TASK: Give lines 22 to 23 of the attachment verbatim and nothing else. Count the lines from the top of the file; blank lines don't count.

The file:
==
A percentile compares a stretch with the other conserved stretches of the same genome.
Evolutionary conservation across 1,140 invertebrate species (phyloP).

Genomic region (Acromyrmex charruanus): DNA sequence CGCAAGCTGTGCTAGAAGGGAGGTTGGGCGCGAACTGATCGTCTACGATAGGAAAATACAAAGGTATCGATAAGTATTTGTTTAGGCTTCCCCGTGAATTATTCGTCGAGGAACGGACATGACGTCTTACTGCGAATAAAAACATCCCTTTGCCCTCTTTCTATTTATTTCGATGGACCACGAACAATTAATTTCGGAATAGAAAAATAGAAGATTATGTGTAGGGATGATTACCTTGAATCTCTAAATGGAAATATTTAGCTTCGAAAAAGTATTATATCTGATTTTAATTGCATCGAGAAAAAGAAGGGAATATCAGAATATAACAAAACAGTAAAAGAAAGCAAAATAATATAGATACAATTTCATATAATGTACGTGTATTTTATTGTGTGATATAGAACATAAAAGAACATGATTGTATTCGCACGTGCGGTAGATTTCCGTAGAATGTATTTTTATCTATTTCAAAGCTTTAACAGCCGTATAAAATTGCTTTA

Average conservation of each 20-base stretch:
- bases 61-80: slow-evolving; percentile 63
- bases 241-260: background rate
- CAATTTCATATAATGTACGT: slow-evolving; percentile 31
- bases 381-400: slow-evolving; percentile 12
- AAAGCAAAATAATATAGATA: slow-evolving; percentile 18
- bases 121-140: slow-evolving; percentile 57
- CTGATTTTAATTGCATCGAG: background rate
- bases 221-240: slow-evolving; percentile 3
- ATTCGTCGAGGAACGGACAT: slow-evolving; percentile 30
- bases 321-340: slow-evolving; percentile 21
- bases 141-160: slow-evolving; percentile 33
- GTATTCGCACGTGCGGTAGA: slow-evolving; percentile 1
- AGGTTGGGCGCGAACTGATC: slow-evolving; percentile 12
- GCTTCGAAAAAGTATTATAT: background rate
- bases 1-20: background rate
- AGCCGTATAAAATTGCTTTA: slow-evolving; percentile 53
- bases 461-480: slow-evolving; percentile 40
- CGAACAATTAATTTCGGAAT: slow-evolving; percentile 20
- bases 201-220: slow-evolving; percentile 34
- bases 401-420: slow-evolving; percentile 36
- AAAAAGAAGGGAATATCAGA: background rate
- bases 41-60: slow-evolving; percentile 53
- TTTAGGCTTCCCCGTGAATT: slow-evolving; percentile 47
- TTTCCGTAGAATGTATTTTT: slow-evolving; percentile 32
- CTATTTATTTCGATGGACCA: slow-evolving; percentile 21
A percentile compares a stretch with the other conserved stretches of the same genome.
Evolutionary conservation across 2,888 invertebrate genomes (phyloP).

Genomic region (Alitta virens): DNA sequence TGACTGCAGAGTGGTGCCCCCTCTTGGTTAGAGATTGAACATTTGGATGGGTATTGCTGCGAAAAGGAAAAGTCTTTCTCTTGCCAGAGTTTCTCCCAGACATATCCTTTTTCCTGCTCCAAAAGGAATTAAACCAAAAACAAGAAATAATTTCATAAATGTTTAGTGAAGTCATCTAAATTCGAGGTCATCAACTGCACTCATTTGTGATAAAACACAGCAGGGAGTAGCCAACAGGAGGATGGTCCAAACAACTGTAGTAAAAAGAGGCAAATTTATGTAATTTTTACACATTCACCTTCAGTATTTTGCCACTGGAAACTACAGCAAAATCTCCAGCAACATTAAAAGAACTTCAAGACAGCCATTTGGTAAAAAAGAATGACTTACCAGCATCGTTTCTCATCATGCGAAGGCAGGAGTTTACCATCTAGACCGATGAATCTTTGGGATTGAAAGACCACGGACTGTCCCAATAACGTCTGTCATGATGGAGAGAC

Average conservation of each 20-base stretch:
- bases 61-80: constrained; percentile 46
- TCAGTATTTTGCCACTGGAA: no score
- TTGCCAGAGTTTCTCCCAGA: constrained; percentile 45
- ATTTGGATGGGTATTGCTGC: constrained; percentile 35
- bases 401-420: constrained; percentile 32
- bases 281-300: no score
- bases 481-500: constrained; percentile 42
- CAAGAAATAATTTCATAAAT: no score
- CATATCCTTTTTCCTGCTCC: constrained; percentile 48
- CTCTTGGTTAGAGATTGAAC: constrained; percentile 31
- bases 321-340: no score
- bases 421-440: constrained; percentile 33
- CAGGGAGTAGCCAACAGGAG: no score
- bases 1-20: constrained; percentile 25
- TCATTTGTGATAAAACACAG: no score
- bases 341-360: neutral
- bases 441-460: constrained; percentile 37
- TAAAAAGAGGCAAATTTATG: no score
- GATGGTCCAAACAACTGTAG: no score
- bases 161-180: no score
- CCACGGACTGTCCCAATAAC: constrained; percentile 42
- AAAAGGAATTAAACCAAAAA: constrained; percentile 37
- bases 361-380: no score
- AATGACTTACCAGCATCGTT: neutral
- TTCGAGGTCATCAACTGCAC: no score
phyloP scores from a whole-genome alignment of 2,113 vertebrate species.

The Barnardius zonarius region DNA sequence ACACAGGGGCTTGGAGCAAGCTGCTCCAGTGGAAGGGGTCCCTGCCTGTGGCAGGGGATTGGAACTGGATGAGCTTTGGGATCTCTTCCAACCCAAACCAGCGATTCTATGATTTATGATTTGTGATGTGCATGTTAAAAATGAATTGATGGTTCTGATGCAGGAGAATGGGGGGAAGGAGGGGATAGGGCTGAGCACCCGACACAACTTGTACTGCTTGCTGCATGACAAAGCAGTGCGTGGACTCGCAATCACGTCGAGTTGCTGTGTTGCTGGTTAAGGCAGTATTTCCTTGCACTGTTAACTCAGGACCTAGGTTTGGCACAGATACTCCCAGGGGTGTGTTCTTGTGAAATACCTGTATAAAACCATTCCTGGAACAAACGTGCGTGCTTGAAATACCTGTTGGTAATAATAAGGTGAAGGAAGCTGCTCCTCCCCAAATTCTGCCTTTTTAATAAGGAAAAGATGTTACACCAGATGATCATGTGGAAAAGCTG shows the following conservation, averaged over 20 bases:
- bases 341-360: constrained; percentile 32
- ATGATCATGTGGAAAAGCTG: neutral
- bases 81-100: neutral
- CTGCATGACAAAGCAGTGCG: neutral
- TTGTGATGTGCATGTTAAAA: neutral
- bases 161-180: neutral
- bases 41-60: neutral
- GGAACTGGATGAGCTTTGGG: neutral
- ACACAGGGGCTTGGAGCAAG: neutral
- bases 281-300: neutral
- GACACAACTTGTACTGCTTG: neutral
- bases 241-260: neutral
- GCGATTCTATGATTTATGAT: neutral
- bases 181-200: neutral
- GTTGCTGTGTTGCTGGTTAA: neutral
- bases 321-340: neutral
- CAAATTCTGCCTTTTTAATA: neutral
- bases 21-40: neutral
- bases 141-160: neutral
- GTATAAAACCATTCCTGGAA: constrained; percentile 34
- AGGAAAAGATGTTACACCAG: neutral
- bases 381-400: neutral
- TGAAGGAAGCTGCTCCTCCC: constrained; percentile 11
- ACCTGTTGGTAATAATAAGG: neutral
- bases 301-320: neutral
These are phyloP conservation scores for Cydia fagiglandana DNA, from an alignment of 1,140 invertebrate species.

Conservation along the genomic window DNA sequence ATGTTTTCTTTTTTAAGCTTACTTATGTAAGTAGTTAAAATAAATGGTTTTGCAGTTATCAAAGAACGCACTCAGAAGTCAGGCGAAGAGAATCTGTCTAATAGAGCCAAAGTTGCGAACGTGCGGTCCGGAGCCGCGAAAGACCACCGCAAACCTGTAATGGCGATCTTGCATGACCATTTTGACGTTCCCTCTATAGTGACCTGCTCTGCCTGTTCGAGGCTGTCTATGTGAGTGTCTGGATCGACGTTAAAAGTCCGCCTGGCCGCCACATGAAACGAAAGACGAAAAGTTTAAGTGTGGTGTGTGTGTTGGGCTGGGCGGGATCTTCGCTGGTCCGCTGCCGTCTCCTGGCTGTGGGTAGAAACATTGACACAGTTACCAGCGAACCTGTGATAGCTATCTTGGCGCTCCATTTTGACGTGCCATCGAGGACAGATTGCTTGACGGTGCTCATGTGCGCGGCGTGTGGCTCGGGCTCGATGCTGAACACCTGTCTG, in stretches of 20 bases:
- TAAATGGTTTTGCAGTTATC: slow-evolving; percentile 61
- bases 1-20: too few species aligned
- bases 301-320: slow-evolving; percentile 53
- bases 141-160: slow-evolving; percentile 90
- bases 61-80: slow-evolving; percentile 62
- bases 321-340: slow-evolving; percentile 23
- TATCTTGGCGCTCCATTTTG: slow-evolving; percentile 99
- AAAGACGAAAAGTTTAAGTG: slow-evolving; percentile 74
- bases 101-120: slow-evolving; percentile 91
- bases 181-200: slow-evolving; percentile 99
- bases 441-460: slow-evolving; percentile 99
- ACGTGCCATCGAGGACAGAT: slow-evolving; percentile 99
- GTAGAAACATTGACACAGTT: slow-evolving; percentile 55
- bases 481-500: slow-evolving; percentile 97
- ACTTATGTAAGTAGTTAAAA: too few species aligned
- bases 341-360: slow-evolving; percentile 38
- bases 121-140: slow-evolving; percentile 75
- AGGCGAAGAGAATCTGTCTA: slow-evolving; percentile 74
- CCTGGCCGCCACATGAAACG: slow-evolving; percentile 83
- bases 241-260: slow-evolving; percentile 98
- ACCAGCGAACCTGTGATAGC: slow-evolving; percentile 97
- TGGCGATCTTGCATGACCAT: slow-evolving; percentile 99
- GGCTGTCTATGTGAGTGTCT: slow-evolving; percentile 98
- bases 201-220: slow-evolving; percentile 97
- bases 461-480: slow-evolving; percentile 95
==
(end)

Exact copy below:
- CGAACAATTAATTTCGGAAT: slow-evolving; percentile 20
- bases 201-220: slow-evolving; percentile 34